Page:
It has been a few months since Google announced the release of Google Analytics 4 (GA4) and there’s still a lot of confusion around the key differences between GA4 and the older Universal Analytics.
In this blog, we will take a deeper look at four of the fundamental differences between the two Google Analytics platforms and why you must be aware of them.
Google Analytics 4 (GA4) vs. Universal Analytics – What’s the Difference?
Different Measuring Models
The biggest difference between Universal Analytics and GA4 is the measurement model. Universal Analytics uses a measurement model based on sessions and pageviews.
A session is a group of user interactions (hits) with a website over a given timeframe. A session can contain multiple pageviews, events, and eCommerce transactions.
Contrasting that, Google Analytics 4 uses a measurement model based on events and parameters. The principle here is that any interaction can be captured as an event. As a result, all Universal Analytics hit types translate to events in GA4.
|Hit Type in Universal Analytics||Measurement in Google Analytics 4|
What can be confusing is that in Universal Analytics (and all previous version of GA), an event has a category, action, and label and is its own hit type. In GA4, there is no category, action, or label. Every hit is an event, and events can (but do not have to) contain parameters.
For example, in GA4, there is an event called page_view, and this event contains the parameters page_location (page URL), page_referrer (previous page URL), and page_title.
Events in GA4 are grouped into four categories:
- Automatically collected events – These are the events automatically tracked when you install the GA4 base code. They include events such as page_view, first_visit, and session_start
- Enhanced Measurement events – These are also automatically collected alongside the base code, but you can be enabled or disabled depending on your website functionality. These events include scrolls, outbound clicks, site search, and video engagement.
- Recommended Events – These are events that Google recommends you set up and have been split into industry types. Other than the eCommerce recommended events, the recommended events from Google seem to be broad recommendations, and the naming conventions are not essential.
- Custom Events – These are events and parameters that you can create and implement yourself based on website requirements. Current limits (and this could change in the future) are 500 distinctly named events.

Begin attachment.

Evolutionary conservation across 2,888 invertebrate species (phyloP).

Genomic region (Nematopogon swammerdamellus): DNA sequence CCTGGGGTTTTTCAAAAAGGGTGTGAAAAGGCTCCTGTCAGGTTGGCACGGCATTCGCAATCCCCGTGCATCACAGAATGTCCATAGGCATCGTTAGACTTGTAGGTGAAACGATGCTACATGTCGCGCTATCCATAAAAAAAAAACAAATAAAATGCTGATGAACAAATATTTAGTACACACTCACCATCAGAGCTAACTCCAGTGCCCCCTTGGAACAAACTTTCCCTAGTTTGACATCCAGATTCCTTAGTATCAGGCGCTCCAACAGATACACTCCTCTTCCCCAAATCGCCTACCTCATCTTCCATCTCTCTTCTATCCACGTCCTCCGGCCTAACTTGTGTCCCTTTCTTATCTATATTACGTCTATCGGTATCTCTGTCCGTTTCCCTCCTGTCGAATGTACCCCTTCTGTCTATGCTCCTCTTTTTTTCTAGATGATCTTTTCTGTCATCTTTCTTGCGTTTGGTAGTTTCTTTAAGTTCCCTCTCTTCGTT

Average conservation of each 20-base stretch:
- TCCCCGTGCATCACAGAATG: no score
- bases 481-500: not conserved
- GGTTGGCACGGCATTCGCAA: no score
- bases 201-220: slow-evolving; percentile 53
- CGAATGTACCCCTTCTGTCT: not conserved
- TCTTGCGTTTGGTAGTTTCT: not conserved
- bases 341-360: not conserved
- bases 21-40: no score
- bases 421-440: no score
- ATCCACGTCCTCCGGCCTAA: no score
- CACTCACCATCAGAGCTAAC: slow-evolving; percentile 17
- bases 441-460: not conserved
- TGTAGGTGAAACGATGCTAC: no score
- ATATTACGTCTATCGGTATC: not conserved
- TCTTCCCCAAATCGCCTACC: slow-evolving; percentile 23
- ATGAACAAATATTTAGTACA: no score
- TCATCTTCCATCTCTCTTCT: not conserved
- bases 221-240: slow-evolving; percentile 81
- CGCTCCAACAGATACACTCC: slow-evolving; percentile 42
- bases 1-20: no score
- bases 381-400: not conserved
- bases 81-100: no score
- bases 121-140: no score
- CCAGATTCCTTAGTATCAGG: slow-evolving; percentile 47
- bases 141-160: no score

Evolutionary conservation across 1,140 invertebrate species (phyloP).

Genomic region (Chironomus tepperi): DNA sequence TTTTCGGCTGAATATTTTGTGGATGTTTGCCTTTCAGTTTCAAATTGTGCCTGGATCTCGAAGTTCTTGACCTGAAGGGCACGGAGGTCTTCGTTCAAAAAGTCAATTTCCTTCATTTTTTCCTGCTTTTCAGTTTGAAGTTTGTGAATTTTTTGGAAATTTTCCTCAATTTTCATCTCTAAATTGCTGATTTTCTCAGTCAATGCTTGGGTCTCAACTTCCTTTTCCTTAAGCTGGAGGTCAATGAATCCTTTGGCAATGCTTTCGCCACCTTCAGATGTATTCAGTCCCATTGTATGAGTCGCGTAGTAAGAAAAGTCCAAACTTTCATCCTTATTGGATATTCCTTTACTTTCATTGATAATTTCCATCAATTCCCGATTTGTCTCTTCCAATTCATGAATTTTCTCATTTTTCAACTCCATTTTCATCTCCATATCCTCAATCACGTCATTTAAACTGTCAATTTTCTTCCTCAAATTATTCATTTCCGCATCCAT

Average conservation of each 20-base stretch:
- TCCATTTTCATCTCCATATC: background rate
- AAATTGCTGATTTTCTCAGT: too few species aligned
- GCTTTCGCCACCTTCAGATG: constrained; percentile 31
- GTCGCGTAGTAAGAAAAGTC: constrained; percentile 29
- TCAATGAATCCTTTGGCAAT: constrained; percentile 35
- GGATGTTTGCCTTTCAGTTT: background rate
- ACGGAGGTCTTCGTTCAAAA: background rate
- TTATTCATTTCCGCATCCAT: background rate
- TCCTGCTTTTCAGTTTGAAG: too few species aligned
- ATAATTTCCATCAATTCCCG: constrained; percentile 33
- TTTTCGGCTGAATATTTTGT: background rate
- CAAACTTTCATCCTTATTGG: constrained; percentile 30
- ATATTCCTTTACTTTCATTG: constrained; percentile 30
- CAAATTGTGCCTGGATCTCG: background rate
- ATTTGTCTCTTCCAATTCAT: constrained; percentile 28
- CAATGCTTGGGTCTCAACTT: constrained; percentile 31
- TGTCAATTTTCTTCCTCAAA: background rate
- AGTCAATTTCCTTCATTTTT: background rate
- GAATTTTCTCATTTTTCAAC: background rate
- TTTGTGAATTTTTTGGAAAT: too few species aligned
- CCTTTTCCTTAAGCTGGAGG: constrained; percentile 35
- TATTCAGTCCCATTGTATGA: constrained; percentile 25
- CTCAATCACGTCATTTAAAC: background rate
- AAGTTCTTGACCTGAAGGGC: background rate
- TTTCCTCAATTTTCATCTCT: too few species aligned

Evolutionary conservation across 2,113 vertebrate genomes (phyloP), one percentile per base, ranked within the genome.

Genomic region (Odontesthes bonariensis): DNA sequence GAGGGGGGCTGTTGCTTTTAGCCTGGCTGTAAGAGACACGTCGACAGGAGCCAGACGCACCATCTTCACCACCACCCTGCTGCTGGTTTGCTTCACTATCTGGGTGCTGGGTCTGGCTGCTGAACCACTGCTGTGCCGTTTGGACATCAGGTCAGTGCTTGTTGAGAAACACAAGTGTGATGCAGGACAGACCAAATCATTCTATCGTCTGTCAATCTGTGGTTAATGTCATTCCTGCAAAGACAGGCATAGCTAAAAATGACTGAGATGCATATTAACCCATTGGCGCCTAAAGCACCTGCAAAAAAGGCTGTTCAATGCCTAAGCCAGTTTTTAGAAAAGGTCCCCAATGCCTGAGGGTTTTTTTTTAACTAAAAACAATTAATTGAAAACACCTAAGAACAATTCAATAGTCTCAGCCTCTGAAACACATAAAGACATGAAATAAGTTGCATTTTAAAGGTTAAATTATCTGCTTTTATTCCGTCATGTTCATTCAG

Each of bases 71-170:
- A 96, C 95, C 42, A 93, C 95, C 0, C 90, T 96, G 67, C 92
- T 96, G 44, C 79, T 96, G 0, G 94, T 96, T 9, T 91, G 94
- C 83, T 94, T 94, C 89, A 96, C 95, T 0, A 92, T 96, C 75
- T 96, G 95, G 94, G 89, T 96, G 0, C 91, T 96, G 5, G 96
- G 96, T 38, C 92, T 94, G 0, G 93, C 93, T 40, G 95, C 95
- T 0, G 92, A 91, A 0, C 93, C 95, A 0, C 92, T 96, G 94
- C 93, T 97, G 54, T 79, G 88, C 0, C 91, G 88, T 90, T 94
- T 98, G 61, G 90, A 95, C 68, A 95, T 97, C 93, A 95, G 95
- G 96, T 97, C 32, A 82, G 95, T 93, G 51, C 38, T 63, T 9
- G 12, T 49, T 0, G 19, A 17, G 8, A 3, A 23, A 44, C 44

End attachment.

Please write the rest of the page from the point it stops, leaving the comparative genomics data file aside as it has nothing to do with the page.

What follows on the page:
Removal of Monthly Hit Limits
Another significant difference between Universal Analytics and GA4 is the removal of monthly hit limits. The free version of Universal Analytics had a monthly limit of 10m hits. That’s gone.
Many are finding it an issue collecting all the data that they need while staying within this limit.
Instead, GA4 limits the number of different events that can be captured (500). At the time of writing, there is no limit to the volume of hits that can be collected. This has resulted in people opting for a GA4-first approach to their analytics.
Cookies & Data Analysis
GA4 is designed to adapt to a future with or without cookies or identifiers. Google predicts that data sparsity will become the norm as third-party cookies are phased out. GA4 includes modeling to help fill the gaps where data is incomplete, which goes beyond cookies. Google’s Machine Learning will help users understand the impact of multi-device and offline conversions.
As mentioned previously, Google appears to be moving away from a one size fits all mentality with GA4. This is further reinforced with the new Analysis Hub. This tool was previously only available for GA360 users and allows you to explore data, analyze individual users, create custom conversion funnels (like the funnels visualization in Enhanced eCommerce), compare segments, and conduct path analysis.
Rather than relying on a standard set of reports, GA4 is more like the custom reports in old GA, where you build the reports that you need to see the data that is important to your business.
Free Connection to BigQuery
The final difference we will cover is GA4’s free connection to BigQuery. Previously this feature was only available to GA360 customers (and was one of the big differentiators between the free and paid versions of GA).
For those not familiar with BigQuery, it enables very large and complex data sets to be queried very quickly. If you have ever tried to create complex segments in GA, you will be aware of the issue that sampling can have on your ability to analyze data.
Big Query takes the data out of GA and gives you the ability to interrogate it without the issue of sampling.
Clearly, there are some important differences between Google Analytics 4 (GA4) and Universal Analytics. And you must understand these fully before you go about switching over. Cross-device measurement, offline conversions, and attribution were inefficient and hindered progress. GA4 is being built for the future, and while it will take a while to get used to it, it’s very exciting!